You are able to shoot in both JPEG and raw format with the Fujifilm X-A3, but it should be noted that not all functionality will be available in raw format. For instance, the lowest sensitivity you can shoot at in raw is ISO 200 - you will need to switch to JPEG only shooting if you want to shoot at ISO 100. The same is true of the very highest ISO sensitivity settings, ISO 12800 and ISO 25600. Advanced filters can also only be shot in JPEG, leaving you with no “clean” version should you need it down the line.

There’s no viewfinder for the Fujifilm X-A3, but there is a hotshoe on top of the camera if you wanted to purchase one as a separate accessory.

Fujifilm X-A3
Top of the Fujifilm X-A3

As standard, the Fujifilm X-A3 comes with the 16-50mm f/3.5-5.6 OIS II kit lens. It’s a good lens to get you started with, and is certainly capable of taking some nice pictures. You can buy quite a variety of different lenses for the X system now, including lots of prime and zoom lenses, which is something to think about once you’ve become acquainted with the system.

In good light, focusing is very snappy, locking onto the target almost instantly without too much back and forth motion. In darker conditions, it’s a little slower and relies heavily on the focusing light which is emitted from the front of the camera - this is something you may want to turn off for some subjects, but it certainly helps to acquire focus. The camera generally manages to get there in the end, without displaying a false acquisition of focus, but it can sometimes fail when you’re photographing something which is of low contrast.

Continuous autofocus can keep up with reasonably slow moving subjects which are moving in a predictable pattern. It struggles more with faster or erratically moving subjects, but it’s fair to say that this is not a camera which is designed with fast action or sports photography in mind.

Image Quality

All of the sample images in this review were taken using the 24 megapixel Fine JPEG setting, which gives an average image size of around 7Mb.

The Fujifilm X-A3 is capable of taking some fantastic images, just like all of the other X series cameras. Images directly from the camera are well saturated, but maintain a good sense of realism and punch. Images taken with the ‘standard’ film simulation mode show more depth than the equivalent raw format files, which are a bit flatter and give you great scope for editing in post production.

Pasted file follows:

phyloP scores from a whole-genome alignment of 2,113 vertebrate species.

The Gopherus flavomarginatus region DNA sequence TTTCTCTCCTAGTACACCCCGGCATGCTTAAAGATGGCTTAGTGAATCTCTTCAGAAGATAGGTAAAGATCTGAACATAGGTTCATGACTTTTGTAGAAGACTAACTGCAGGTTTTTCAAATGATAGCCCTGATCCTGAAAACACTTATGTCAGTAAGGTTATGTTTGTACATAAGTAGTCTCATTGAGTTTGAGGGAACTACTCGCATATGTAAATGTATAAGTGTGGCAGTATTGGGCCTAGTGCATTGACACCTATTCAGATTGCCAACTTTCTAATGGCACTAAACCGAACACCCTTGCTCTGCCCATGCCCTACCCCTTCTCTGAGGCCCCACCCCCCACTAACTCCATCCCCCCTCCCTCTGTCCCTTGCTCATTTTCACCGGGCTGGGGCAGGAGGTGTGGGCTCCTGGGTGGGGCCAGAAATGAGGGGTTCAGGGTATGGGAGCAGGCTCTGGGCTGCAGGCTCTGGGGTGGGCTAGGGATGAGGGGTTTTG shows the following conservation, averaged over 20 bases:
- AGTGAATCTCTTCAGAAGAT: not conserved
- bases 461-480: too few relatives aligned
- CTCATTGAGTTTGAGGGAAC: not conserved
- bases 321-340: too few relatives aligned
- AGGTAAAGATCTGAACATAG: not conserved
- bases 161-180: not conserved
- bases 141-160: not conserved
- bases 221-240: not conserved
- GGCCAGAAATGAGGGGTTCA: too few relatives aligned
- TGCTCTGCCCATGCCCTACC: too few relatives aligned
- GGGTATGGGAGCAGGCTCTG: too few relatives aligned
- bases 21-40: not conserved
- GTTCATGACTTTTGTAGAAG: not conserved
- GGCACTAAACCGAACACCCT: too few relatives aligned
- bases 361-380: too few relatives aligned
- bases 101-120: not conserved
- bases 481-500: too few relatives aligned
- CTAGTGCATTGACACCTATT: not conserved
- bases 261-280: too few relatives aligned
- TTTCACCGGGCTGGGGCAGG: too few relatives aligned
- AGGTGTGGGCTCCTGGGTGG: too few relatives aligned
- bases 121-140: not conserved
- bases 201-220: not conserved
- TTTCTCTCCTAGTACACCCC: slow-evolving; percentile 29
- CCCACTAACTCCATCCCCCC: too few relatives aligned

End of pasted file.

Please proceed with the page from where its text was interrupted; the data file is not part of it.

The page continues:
You can choose between a variety of film simulation modes, and you’ll soon learn which suits which situation the most - Velvia for instance is good for adding vibrance, while Classic Chrome gives a lovely filmic quality to your shots.

Images from the Fujifilm X-A3 have lots of detail, but it’s clear to see how much sharpening is added to JPEGs when comparing with the raw files. It gives a pleasing effect, especially when viewed at normal printing or web sizes, but if you want to reign it in a little bit, you might want to work with the raw files. Detail is well kept up to the higher echelons of the sensitivity range - but examining at 100% when you use higher values, such as ISO 3200, reveals some image smoothing in certain areas of the image - that shouldn’t be a problem unless you like to perform heavy crops.

ISO 6400 is useful in scenarios where the light is just too low to get an in-focus image, especially when shooting handheld. You’ll see some areas of the image are soft, but again, only if you examine very closely, or you want to print very large - and it’s certainly preferable than a blurry image. The highest settings of ISO 12800 and ISO 25600 are only available in JPEG, but are best avoided unless the light is incredibly low and you are really struggling. At these levels, it’s possible to see noise appearing and a strong loss of detail, even at smaller sizes.

Under a variety of different lighting conditions, the automatic white balance setting performs well, but it can be tricked by some lights to produce yellowish or warm tones which are slightly too strong to be preferable. In these situations, you can change the white balance mode to a specific setting - or alter in post production.

In general, the all purpose metering setting works well to produce balanced exposures, with hardly any requirement for exposure compensation to be used in most ordinary scenarios.


There are 9 ISO settings available on the Fujifilm X-A3 for JPEGs, and 6 for RAW files. Here are some 100% crops which show the noise levels for each ISO setting for both JPEG and RAW files.


ISO 100 (100% Crop)


ISO 200 (100% Crop)

ISO 200 (100% Crop)

iso200.jpg iso200raw.jpg

ISO 400 (100% Crop)

ISO 400 (100% Crop)

iso400.jpg iso400raw.jpg

ISO 800 (100% Crop)

ISO 800 (100% Crop)

iso800.jpg iso800raw.jpg

ISO 1600 (100% Crop)

ISO 1600 (100% Crop)

iso1600.jpg iso1600raw.jpg

ISO 3200 (100% Crop)

ISO 3200 (100% Crop)

iso3200.jpg iso3200raw.jpg

ISO 6400 (100% Crop)

ISO 6400 (100% Crop)

iso6400.jpg iso6400raw.jpg

ISO 12800 (100% Crop)


ISO 25600 (100% Crop)



The flash settings on the Fujifilm FinePix X-A3 are Auto, Forced Flash, Suppressed Flash, Slow Synchro, Red-eye Reduction Auto, Red-eye Reduction & Forced Flash and Red-eye Reduction & Slow Synchro. These shots of a white coloured wall were taken at a distance of 1.5m.